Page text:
Christine Stapleton has been a reporter for the Palm Beach Post since 1986. She has covered a variety beats, including a decade as the paper's court reporter and another as data editor. She distinguished herself in her coverage of award-winning reporting on migrant farmworkers, the 2000 President...
I am a recovered alcoholic, also diagnosed with bipolar II. I am what they call “dual-diagnosed” – or “twice blessed” as those of us in recovery often quip.Â I was about 7 years into my recovery when I slid into a deep depression and was diagnosed and put on medications. The decision to take antidepressants and a mood stabilizer posed a huge ethical and medical conundrum for me. I had heard from many fellow recovering alcoholics that WE DON’T TAKE MIND ALTERING MEDICATIONS!
At a recent meeting of our local heroin task force, a young, recovered addict – who is a member of the task force – raised eyebrows when he explained how he helps addicts who are still shooting heroin. “I tell them, never use alone, never lock the bathroom door, do a test shot.” The other task force members, mostly mid-career public officials, first responders, cops and non-profit types said nothing. Someone changed the topic – quick.
A 57-year-old Boca Raton woman was arrested by the Palm Beach County Sober Home Task Force on Thursday and charged with 35 counts of patient brokering. Sarah Muhammad was employed at Chapters Recovery, which also did business at Good Futures Recovery in Delray Beach. The arrest report with details of her alleged involvement was not available. Muhammad is the 27th arrest by the task force since October 2016.
Muck Rack makes it simple to find people, tweets, or articles that mention any name, keyword, company, hashtag etc. We've compiled this guide to help you make the most of your search.
Selecting a term
Start searching tweets, articles from media outlets, articles mentioned in tweets, journalists'
names, titles and bios with some suggested searches:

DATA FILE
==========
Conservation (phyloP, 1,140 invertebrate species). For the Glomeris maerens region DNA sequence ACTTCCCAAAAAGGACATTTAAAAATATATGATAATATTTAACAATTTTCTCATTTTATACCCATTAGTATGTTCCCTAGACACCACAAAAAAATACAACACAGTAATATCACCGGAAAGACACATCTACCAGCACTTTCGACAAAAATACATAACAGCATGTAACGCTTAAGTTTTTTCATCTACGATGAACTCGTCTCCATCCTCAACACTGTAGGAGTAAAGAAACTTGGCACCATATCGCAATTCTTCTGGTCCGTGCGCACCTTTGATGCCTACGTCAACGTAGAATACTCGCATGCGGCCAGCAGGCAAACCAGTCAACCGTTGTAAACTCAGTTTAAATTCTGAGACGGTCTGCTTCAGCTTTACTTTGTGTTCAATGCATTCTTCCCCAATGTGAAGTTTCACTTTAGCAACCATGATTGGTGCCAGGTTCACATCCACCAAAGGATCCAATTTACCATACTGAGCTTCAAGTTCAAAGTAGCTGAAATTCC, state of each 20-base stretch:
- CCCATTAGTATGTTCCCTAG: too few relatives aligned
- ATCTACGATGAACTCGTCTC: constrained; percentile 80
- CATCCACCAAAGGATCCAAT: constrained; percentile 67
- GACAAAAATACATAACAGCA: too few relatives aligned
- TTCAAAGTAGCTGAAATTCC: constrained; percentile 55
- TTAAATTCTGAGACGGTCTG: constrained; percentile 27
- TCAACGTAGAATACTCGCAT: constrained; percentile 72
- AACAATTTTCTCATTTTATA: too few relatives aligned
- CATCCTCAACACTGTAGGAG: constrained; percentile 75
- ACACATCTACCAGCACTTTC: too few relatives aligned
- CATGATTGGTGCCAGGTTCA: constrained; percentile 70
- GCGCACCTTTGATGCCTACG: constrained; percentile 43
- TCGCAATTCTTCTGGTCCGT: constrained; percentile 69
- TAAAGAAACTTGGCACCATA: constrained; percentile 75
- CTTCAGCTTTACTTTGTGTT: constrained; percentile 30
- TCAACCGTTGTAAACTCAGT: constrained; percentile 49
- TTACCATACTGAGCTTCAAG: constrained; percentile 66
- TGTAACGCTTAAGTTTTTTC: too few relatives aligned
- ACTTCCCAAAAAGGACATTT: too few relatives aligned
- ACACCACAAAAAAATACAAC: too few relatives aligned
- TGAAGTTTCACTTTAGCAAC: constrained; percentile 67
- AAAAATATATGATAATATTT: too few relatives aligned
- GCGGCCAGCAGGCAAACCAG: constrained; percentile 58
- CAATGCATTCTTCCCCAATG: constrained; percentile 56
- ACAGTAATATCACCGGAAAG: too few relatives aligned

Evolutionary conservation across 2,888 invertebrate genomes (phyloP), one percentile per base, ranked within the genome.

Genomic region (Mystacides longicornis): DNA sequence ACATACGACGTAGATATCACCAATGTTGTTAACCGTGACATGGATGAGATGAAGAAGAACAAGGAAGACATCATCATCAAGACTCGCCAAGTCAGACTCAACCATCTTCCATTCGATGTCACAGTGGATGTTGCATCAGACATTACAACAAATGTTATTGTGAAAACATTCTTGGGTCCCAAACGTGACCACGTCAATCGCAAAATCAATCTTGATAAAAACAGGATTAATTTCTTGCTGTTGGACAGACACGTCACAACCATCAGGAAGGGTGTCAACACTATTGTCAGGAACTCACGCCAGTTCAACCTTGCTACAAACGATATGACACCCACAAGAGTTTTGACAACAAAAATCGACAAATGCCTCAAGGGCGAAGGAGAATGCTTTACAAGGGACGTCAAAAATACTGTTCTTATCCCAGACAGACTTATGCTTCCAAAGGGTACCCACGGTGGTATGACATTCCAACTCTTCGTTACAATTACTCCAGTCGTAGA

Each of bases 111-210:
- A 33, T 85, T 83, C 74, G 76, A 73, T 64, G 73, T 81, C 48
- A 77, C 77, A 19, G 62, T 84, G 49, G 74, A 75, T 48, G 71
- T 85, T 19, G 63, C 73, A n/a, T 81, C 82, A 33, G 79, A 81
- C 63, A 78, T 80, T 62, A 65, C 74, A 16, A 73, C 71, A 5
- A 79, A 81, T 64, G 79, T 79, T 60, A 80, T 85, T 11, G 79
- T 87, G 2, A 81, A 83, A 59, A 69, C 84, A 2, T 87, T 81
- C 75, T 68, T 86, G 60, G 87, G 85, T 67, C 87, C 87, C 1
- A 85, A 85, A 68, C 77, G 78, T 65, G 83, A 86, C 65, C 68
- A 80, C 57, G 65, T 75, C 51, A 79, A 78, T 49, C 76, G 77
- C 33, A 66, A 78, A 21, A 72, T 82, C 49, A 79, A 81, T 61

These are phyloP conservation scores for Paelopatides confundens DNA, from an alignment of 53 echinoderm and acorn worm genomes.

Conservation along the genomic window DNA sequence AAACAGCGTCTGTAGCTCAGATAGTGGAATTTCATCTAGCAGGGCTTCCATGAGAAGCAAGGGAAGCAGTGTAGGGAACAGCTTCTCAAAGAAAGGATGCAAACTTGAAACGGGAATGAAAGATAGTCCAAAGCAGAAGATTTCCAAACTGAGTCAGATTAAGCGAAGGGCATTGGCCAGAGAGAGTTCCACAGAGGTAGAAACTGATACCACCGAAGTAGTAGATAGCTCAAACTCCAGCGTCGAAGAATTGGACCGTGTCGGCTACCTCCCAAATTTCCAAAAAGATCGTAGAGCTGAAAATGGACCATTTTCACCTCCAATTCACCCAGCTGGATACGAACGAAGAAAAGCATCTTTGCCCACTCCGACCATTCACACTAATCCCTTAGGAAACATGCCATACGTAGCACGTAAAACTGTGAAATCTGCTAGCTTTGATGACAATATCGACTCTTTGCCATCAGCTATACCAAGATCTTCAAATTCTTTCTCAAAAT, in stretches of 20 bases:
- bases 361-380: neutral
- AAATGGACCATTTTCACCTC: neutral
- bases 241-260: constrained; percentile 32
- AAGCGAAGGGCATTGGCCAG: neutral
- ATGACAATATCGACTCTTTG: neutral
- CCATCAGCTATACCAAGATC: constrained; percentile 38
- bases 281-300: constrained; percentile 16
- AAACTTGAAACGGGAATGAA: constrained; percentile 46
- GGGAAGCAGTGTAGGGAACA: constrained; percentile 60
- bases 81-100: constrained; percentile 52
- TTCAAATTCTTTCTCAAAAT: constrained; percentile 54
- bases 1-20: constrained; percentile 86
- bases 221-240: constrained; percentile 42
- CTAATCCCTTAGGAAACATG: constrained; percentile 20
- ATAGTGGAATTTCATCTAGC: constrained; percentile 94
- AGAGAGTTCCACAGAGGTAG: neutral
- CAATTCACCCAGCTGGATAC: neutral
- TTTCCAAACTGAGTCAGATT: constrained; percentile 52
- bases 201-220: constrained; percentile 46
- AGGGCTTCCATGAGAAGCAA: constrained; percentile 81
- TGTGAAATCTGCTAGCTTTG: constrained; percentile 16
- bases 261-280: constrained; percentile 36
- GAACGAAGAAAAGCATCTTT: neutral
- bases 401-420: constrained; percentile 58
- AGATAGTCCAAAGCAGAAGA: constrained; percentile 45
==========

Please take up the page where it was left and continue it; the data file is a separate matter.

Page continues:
Companies or Topics (e.g. iPhone, Microsoft)
Phrases (e.g. "cloud computing") — use quotes to keep the terms together
Twitter handles (e.g. @username) — returns those who have mentioned or replied to
Names (e.g. "David Pogue")
Hashtags (e.g. #sxsw, #london2012)
Bio details (e.g. vegan, Olympics, father)
Muck Rack's Advanced Search allows for many boolean operators.
Find results that mention multiple specified terms, use AND or
+. For example, ensure each result contains both Elon Musk and Mark Zuckerberg by
searching Obama AND Romney or Obama + Romney.
Use the operators OR or , to broaden your search when you'd like either of
multiple terms to appear in results. (This is the default behavior of our search when no operators
are used.) For example, search for democrat OR republican to find results that refer to
Democrats and/or Republicans.
Use NOT or - to subtract results from your search. For
example, searching Disney will yield results about the Walt Disney Company as well as Walt Disney
World Resort. To exclude mentions of Disney World, search for Disney -World or Disney
When using one of these operators with a phrase, enclose it in quotation marks. For example, you can
find results about smartphones excluding Apple's iPhone 4S by searching smartphone -"iPhone
Exact case matching or punctuation
If you're searching for a brand name or keyword that relies on specific punctuation marks or capitalization, you can
find results that match your exact query by adding matchcase: before the keyword you're searching for, like matchcase:E*TRADE .
Use parentheses to separate multiple
boolean phrases. For example, to find journalists talking about having fun in Disney World or
Disneyland, search for ("disney world" OR disneyland) AND fun.
An asterisk can be used to search for any variation of a root word truncated by the asterisk. For example, searching for admin* will return results for administrator, administration, administer, administered, etc.
A near operator is an AND operator where you can control the distance between the words. You can vary the distance the near operation uses by adding a forward slash and number (between 0-99) such as strawberries NEAR/10 "whipped cream", which means the strawberries must exist within 10 words of "whipped cream".